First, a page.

It’s the 100th anniversary of the Pulitzer Prize. The first prizes were given in four categories. Now there are more than twenty categories.
[Use the player to hear the proper pronunciation of “Pulitzer”]
This year marks the 100th anniversary of the Pulitzer Prize, the annual prize in journalism and letters established by the estate of Joseph Pulitzer in 1916 and run by the Columbia School of Journalism (also established by Pulitzer’s estate). The first Pulitzer Prizes in reporting were given in 1917 to Herbert Bayard Swope of New York World for a series of articles titled “Inside the German Empire” and to the New York Tribune for its editorial on the first anniversary of the sinking of the Lusitania. The first Pulitzers in literature were awarded that year to French ambassador Jean Jules Jusserand for his work, History With Americans of Past and Present Days, and to Laura E. Richards and Maude Howe Elliott for The Autobiography of Julia Ward Howe.
Over the years, the prize categories have evolved; poetry, general non-fiction, fiction, and more were added in the literary arts, and categories such as editorial cartooning, local and national investigative reporting, and editorial and feature photography were added in journalism. The category of telegraph reporting has quaintly fallen away. Today, there are more than twenty categories of awards. And it is worth noting that Oxford University Press books have won a fair share of awards—in history, biography, and even one in music.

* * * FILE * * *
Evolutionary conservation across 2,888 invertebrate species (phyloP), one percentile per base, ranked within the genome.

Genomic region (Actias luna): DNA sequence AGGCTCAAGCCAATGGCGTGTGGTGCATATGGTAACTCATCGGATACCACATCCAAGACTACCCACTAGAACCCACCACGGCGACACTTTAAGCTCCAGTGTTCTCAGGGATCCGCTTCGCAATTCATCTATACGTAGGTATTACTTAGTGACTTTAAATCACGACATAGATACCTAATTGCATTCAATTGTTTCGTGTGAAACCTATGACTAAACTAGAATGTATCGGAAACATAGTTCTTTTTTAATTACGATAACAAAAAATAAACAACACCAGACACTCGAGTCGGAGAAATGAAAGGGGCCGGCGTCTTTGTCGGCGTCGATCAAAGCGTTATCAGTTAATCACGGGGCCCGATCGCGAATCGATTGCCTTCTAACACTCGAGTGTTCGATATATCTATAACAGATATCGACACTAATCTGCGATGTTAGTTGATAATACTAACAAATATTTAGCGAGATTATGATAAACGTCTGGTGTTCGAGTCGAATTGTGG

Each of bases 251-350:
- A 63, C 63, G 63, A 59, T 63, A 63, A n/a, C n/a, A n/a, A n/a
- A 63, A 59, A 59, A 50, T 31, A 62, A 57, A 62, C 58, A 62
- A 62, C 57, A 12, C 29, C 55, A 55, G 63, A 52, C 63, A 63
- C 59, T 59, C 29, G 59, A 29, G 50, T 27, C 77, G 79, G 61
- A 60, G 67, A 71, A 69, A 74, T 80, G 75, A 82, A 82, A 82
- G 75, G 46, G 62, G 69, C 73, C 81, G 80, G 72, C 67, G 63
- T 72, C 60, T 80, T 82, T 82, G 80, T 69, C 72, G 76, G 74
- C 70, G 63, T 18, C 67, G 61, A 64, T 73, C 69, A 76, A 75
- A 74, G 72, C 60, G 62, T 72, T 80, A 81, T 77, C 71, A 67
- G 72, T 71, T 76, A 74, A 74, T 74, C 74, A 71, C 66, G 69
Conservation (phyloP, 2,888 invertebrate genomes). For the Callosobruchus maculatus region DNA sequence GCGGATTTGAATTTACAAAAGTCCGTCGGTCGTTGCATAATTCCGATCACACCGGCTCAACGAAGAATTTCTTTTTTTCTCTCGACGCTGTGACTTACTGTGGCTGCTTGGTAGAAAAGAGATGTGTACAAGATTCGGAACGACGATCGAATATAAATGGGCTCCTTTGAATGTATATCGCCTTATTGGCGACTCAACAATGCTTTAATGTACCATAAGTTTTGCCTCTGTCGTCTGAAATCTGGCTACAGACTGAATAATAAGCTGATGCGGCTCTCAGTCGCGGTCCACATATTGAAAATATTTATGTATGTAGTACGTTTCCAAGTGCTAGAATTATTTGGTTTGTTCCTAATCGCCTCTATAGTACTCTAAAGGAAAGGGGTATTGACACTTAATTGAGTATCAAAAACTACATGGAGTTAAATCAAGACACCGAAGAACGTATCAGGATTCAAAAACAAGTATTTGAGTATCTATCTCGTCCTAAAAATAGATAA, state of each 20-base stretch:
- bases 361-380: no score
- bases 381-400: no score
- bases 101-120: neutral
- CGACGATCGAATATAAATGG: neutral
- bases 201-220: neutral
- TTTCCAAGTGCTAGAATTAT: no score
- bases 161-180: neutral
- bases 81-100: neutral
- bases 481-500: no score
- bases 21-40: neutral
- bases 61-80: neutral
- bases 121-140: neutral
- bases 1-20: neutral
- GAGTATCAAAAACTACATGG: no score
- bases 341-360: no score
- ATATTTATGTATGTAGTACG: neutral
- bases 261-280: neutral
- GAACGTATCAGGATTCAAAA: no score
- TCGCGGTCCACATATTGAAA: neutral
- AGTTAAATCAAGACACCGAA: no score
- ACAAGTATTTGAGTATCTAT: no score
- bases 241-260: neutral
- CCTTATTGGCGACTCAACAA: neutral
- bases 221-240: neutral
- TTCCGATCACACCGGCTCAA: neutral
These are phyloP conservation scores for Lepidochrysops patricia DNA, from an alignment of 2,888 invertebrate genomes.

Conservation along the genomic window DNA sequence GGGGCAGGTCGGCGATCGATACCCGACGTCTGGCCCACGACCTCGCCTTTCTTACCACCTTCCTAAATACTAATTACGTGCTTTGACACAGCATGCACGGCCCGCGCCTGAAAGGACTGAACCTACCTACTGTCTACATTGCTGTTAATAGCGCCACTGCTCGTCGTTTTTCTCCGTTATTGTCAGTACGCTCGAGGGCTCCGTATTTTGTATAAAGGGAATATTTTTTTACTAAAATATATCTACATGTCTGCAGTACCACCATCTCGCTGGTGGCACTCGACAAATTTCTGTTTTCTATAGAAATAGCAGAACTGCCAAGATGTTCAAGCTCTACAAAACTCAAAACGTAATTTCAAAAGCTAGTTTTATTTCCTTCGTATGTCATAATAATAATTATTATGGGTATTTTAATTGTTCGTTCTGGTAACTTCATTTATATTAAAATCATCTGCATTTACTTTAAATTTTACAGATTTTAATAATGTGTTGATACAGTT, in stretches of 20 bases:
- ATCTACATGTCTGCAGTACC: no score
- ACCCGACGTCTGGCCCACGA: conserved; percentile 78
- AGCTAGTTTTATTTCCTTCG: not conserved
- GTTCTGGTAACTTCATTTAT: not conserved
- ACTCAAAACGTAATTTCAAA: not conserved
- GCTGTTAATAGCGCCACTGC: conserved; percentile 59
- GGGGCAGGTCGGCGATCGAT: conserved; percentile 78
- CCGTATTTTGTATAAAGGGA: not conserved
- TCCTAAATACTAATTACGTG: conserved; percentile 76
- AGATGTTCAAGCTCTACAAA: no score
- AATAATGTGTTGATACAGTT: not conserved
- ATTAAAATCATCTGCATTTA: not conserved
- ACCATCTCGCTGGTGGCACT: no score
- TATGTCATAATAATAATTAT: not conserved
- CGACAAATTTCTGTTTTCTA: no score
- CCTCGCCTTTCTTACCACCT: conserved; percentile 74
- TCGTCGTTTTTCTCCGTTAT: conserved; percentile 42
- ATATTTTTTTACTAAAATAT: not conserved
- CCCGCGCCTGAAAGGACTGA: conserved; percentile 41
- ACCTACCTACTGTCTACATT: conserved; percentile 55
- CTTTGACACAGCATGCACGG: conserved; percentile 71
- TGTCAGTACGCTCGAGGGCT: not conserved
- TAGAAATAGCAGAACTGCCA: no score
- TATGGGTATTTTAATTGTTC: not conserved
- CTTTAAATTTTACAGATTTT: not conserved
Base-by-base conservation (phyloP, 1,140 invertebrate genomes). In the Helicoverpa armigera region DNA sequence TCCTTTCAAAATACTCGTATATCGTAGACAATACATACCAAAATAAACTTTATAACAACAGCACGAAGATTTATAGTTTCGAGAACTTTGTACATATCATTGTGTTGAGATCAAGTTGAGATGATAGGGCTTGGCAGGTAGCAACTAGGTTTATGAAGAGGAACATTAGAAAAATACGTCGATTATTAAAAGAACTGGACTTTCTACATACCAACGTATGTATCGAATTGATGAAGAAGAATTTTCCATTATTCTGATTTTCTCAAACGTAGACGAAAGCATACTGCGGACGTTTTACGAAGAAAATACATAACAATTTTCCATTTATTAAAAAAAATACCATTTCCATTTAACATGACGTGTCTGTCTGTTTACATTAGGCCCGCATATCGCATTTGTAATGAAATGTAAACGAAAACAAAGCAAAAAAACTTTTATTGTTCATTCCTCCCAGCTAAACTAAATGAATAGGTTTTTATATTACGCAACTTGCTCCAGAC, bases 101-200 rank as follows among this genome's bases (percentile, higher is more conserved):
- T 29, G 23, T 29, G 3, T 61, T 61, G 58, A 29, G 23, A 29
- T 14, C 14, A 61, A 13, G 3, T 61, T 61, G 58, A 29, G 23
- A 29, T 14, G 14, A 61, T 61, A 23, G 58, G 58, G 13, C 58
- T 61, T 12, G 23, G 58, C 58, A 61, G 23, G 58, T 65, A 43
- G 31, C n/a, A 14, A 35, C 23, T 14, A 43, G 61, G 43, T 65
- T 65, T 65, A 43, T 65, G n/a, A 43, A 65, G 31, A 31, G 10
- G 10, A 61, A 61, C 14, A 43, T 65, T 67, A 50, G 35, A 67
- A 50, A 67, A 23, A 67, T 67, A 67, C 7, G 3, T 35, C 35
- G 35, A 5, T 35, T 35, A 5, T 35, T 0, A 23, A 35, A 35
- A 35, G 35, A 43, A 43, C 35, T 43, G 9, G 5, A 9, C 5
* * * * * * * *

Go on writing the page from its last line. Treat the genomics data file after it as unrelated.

This year, the Pulitzer Board is sponsoring a year-long celebration of the 100th awarding of the prizes, in collaboration with state humanities councils, journalism schools, museums, and foundations. A friend of mine, a Pulitzer winner himself, was telling me about this over coffee. “Wow,” I exclaimed, “I had no idea that the Pulitzer Prize was a hundred years old.”
I pronounced the name PEW-lit-zer, and he gently explained the preferred pronunciation to me. The Pulitzer Board pronounces it PULL-it-sir, which is the way Joseph Pulitzer said it and liked it. A few days later, I was talking with another friend about the centenary and complimented him on pronouncing it as Pulitzer did. “Yeah,” he said. “I was saying PEW-lit-zer, but someone corrected me.”
The PEW-lit-zer versus PULL-it-sir situation got me to thinking about the pronunciation of names ...